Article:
Syllabus and Information(pdf version here)
#303 Kassar-Gould House
ckottke AT math.brown.edu
Mon. 11am-12pm, Wed. 1-2pm, Thu. 11am-12pm, or by appointment.
Vector Calculus, 5th Edition by Marsden and Tromba
- Friday, Oct. 1
- Friday, Nov. 5
- Final Exam: Friday, Dec. 10
This class is about calculus in more than one dimension. We'll study functions of several variables, with scalar and vector values; the two main operations of calculus (differentiation and integration) on such functions; and the big theorems which relate these: the Fundamental Theorem of Calculus for Line Integrals, Green's Theorem, The Divergence Theorem and Stokes' Theorem.
Vector calculus is a neat subject, harmoniously combining the analytical tools of calculus with the geometry of curves and surfaces in space. It has numerous applications in economics, engineering, and especially physics, where it is the very language of the theory of electricity and magnetism and fluid dynamics.
This is an honors course, which means the material will be covered in more depth and with a slightly more theoretical foundation than in Math 18 or 20. It also means you will be expected to spend more time studying the material and working on homework assignments. Challenging problems will be fair game on homework and exams!
A solid understanding of single variable calculus, including limits, continuity, differentiation, integration, the Fundamental Theorem of Calculus, etc. We will develop all the necessary linear algebra (vectors, matrices, determinants) as we go along, so no prior exposure to this is required, though those who do have experience in this area will find it helpful. Motivation to work hard is probably also a good prerequisite!
Your final grade will depend on weekly homework scores and exams (2 midterms and 1 final), weighted as follows:
The final will consist of roughly 50% cumulative material, and 50% new material (see the timeline below). Your lowest 2 homework scores will dropped. You are allowed (indeed, encouraged) to work on the homework assignments together, but must write up your answers separately. You will also need to cite your collaborators and any sources consulted on your homework assignments.
The course will consist of three units, roughly as follows (we'll pick up bits from Chapter 1 as we need them):
|Unit||Chapters||Dates||Exam||Differentiation. Functions of several variables, partial derivatives, the derivative as a linear approximation, curves and velocity, the gradient and directional derivatives, higher derivatives and Taylor's theorem, maxima and minima with/without constraints and Lagrange multipliers, implicit/inverse function theorems.||Ch. 2-3||9/1-9/29||Friday October 1|
|Integration. Double and triple iterated integrals, integrals over regions bounded by graphs, the change of variables formula and special coordinates (polar, cylindrical, spherical), arc length, vector fields, line integrals and work, the fundamental theorem of calculus for line integrals and conservative vector fields, parametrized surfaces, surface integrals and flux.||Ch. 5,6,4.1-4.3, 7||10/4-11/3||Friday November 5|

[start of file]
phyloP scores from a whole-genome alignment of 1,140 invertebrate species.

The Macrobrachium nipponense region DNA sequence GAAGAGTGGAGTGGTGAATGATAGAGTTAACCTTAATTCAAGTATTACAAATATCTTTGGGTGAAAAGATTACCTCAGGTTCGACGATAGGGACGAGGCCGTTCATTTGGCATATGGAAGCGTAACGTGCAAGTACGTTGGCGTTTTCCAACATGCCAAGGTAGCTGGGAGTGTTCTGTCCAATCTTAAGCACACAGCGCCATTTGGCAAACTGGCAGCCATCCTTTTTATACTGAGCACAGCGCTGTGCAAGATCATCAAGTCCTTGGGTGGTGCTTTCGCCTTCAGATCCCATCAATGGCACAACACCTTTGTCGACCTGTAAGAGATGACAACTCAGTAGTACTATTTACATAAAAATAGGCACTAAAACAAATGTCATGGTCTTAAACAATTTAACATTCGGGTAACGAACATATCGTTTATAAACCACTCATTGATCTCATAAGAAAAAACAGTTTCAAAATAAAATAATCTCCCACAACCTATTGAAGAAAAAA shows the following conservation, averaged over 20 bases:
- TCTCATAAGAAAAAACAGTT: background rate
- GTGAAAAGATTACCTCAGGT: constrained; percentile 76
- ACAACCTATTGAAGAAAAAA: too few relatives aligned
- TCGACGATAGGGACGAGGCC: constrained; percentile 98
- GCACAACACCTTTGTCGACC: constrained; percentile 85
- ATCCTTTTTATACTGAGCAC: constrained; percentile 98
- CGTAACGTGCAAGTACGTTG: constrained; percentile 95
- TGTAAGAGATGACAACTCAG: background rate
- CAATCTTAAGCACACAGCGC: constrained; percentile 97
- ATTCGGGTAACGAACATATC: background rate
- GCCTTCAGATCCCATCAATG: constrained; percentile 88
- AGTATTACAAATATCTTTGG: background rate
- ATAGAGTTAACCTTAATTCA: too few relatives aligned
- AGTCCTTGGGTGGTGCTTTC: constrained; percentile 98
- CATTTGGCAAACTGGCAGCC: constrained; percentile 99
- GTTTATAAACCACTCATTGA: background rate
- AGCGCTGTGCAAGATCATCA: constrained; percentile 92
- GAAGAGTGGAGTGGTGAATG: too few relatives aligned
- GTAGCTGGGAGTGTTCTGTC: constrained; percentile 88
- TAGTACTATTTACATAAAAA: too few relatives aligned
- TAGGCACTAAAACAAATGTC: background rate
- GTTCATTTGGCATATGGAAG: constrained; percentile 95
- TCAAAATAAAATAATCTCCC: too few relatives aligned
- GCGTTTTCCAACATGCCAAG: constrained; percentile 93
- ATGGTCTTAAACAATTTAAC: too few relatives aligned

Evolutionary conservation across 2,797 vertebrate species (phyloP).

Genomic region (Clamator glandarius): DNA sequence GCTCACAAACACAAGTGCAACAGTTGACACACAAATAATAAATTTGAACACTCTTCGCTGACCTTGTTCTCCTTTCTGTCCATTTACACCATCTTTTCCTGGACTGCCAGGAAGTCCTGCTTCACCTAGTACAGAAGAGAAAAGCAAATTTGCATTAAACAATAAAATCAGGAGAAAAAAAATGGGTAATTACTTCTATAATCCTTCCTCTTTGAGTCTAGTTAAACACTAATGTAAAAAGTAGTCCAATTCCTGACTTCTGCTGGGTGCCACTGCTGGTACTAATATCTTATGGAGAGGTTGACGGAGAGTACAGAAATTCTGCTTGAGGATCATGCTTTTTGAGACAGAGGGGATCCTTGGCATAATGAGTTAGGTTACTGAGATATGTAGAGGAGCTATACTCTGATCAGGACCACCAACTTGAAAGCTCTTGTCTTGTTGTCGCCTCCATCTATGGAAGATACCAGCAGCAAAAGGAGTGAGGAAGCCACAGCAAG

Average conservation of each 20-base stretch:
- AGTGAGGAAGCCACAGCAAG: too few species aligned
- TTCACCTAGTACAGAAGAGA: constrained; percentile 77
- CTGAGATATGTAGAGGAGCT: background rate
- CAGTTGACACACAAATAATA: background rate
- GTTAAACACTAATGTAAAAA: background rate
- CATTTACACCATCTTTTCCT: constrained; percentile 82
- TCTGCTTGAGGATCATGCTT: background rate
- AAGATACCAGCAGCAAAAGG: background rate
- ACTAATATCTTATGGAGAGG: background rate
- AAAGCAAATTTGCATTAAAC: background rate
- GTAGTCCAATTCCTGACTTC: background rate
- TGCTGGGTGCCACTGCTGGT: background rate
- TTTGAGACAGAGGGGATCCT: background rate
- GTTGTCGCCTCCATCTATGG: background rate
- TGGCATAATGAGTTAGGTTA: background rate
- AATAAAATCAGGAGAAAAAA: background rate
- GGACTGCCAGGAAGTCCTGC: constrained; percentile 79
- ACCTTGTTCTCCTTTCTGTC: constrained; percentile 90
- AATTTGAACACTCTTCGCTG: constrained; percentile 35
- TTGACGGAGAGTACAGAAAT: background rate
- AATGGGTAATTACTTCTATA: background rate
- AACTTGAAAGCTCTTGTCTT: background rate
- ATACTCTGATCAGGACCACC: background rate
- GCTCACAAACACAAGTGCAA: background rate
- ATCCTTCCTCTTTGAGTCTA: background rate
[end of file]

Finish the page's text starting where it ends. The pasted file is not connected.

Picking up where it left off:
|Main Theorems of Vector Calculus. Divergence and curl of vector fields, Green's Theorem in 2D (flux form and work form), the Divergence Theorem in 3D, Stokes' Theorem in 3D, the relationships between these, applications.||Ch. 4.4, 8||11/8-12/3||Final Exam December 10|
Tips for success
- Read the relevant material before class. I will put sections of the book corresponding to each lecture on the website a day or so beforehand. You do not need to fully understand everything, however, having some familiarity with the subject of the lectures beforehand is extremely valuable. You will definitely get more out of each lecture this way. This is possibly the most important tip I discovered learning math while I was an undergrad.
- Come to office hours. Identify anything you don't understand very well, and ask me about it. This is an invaluable time to address individual questions that you have; there are no stupid questions! Also, if you have any questions or interests that go beyond the scope of this course, I'm more than happy to discuss these in office hours as well. Office hours are pretty boring for me when nobody comes!
- You are your own teacher. In college, you are ultimately the best person to identify which things you understand well and which things you feel a little hazy about. Don't let yourself get away with the latter! While you're encouraged to work on homework assignments in groups, it is your responsibility to make sure you're not just leaning on your friends; make sure that by the time you hand the assignment in, you understand enough to be able to do the problems on your own.
- Think about and do math! Really understanding mathematics takes time and practice. The homework and reading assignments are not just for grading purposes, they're meant to give you an opportunity to dig into the material and develop your skills and intuition. While I'll drop your lowest 2 homework grades (because I know that every once in a while you'll have a bad and/or crazy week), not spending any time working on a particular assignment is a Very Bad Idea. Make sure you're able to solve the problems, even if you don't have time to get them all written down. It's also good just to think about mathematics from time to time, say when you're walking down the street, or in the shower. (Though probably not while having a conversation with a significant other -- that usually goes over badly.)